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Church of St Wilfrid

A Grade I Listed Building in Alford, Lincolnshire

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Latitude: 53.2617 / 53°15'41"N

Longitude: 0.1807 / 0°10'50"E

OS Eastings: 545554

OS Northings: 376069

OS Grid: TF455760

Mapcode National: GBR YZPQ.XH

Mapcode Global: WHJLL.R88W

Plus Code: 9F52756J+M7

Entry Name: Church of St Wilfrid

Listing Date: 20 May 1953

Grade: I

Source: Historic England

Source ID: 1063026

English Heritage Legacy ID: 195523

ID on this website: 101063026

Location: St Wilfrid's Church, Alford, East Lindsey, Lincolnshire, LN13

County: Lincolnshire

District: East Lindsey

Civil Parish: Alford

Built-Up Area: Alford

Traditional County: Lincolnshire

Lieutenancy Area (Ceremonial County): Lincolnshire

Church of England Parish: Alford St Wilfrid

Church of England Diocese: Lincoln

Tagged with: Church building

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TF 4476-4576 (north side)
Church of
20-5-53 St. Wilfrid

G.V. I

Parish church. Mid C14, C15, c.1530, C17. Restoration c.1867 by
Sir G.G. Scott. Coursed and squared greenstone, limestone
dressings, stone slate roofs. Western tower, nave, aisles plus
additional C19 north aisle, south porch with parvise, chancel,
north chapel. The 4 stage tower was rebuilt 1525-1535, but
part of the top stage and parapet are C19. Moulded plinth, 3
string courses, castellated parapet with pinnacles, stepped
corner buttresses. The paired belfry lights have C19 cusped
heads with quatrefoils and moulded hoods. The continuously
moulded west doorway has a deeply sunken middle order. To first
floor is a window of 3 lights, to the second a window of two
lights, both with panelled tracery. The C19 north aisle has a
west window of 4 lights. In the north wall are 3 further 3
light windows with flat heads, and a pointed doorway. The east
window is of 4 lights. The north chapel has 2 recut reticulated
windows and a pointed doorway, and in the east wall is a further
reticulated window of 4 lights. The early C14 chancel has a
reticulated window of 3 lights in the north wall, and 2 to the
south, all with moulded hoods. The handsome contemporary east
window is of 5 lights. All chancel windows are set in full
height recessed openings. On the south side is a C14 low side
window. The south aisle east window is of 3 lights with cusped
intersecting tracery. In the south wall are 2 three light panel
traceried windows, one with flat head, the other with triangular
head. Beyond the south porch is a late C17 4 light mullioned
and transomed window with cyma moulded cornice. The C16 gabled
south porch is surmounted by a parvise room. It has moulded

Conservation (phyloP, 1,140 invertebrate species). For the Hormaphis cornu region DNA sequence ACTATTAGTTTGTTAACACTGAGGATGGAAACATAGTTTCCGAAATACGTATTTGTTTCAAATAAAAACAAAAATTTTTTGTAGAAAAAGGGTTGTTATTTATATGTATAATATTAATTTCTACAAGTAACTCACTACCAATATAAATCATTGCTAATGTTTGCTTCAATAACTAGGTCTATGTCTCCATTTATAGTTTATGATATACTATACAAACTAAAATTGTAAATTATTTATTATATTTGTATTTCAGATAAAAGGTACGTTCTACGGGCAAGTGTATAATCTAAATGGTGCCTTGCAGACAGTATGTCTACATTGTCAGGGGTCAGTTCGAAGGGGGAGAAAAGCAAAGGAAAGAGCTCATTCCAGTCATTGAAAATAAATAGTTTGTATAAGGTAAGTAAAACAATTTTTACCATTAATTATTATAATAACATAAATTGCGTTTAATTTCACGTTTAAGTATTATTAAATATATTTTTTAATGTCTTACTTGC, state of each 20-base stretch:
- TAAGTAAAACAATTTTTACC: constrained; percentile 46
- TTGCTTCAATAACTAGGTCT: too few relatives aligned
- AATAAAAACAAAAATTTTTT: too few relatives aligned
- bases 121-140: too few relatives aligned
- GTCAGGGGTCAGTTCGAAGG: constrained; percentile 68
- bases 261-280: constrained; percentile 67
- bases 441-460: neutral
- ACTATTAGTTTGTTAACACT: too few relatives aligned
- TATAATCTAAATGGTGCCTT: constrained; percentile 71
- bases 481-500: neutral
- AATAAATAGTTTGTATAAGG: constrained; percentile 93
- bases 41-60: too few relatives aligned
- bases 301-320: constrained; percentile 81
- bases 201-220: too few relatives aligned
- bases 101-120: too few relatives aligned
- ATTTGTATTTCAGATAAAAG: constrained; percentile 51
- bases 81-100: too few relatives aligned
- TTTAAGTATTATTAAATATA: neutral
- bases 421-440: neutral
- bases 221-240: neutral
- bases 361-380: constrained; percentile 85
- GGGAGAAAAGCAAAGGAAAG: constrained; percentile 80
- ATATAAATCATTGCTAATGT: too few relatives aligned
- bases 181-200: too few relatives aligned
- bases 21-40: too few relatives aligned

plinth, stepped corner buttresses, moulded parapet with
pinnacles. The continuously moulded outer arch is 4 centred
with moulded hood. The upper chamber is lit by single 3 light
windows to the south and west, both with deep chamfered reveals.
In the porch is a cambered doorway in the west wall leading to
the parvise. The inner south doorway has engaged angle shafts
with floriate capitals and a filleted roll moulded head, moulded
hood with C19 stops. The door is contemporary with a design of
panel tracery to the upper part, and an ogee headed wicket with
early lock plate and latch. Interior. Nave arcades, C14, 4
bays, octagonal shafts with floriate capitals, double chamfered
arches. The north western pier has plain octagonal moulded
capital. The C16 tower arch has octagonal responds and triple
chamfered arch. The C19 chancel arch has single chamfered order
and reveals. The north aisle arcade is of 4 bays, added by Sir
G. G. Scott in 1867, matching the nave. At the east end of the
original north aisle is a C16 4 centred continuously moulded
doorway to north chapel with above a 3 light panel traceried
window. In the south aisle is a trefoil headed piscina. At
the west end of nave the rood loft doorway and 4 turning steps
survive. In the north wall of the chancel is a pair of C19
moulded arches to organ and vestry. In the south wall is a C14
triple sedilia. All fittings and font are C19 apart from the
rood screen and pulpit. The late C14 screen is of 5 bays with
pierced panel tracery in upper and lower parts with cusped ogee
arches, bearing traces of original paint. Above is a C20 rood
design by L. Bond. The richly decorated Jacobean pulpit panels
remain with C20 base and steps. One panel is arched with
grotesque figures and the other is in a panelled design. At the
angles are fluted Ionic columns. In the chancel and north
chapel north windows are panels of C14 stained glass decorated
with foliage. The stained glass in the east window is by Sir
Ninian Comper. In the chancel a large standing alabaster
monument surrounded by its original wrought iron railings, to Sir
Robert Christopher, d.1668, and wife, of Alford Manor House.
Recumbent effigies, he in armour, hand on breast, back wall has
eared plaque with broken segmental pediment and coat of arms.
The corners of the tomb chest have swagged balusters, and the
west end has a further coat of arms. Attributed, probably
wrongly, to Edward Strong. In the south aisle is a scrolled
cartouche wall monument, surmounted by a female bust, probably
late C17, possibly a member of the Tiptoft family. In the nave
is a ledger slab with full length portrait in low relief and
black letter inscription to a priest, Richard de Watton, d.late
C14. The church was rebuilt by William of Tothby on the site of
the old church which was pulled down c.1350, and the North Chapel
was founded as a chantry chapel by the Tothby family in 1396.
The parvise was first used as a Grammar School, founded by
Francis Spanning in 1566.

Listing NGR: TF4554876066

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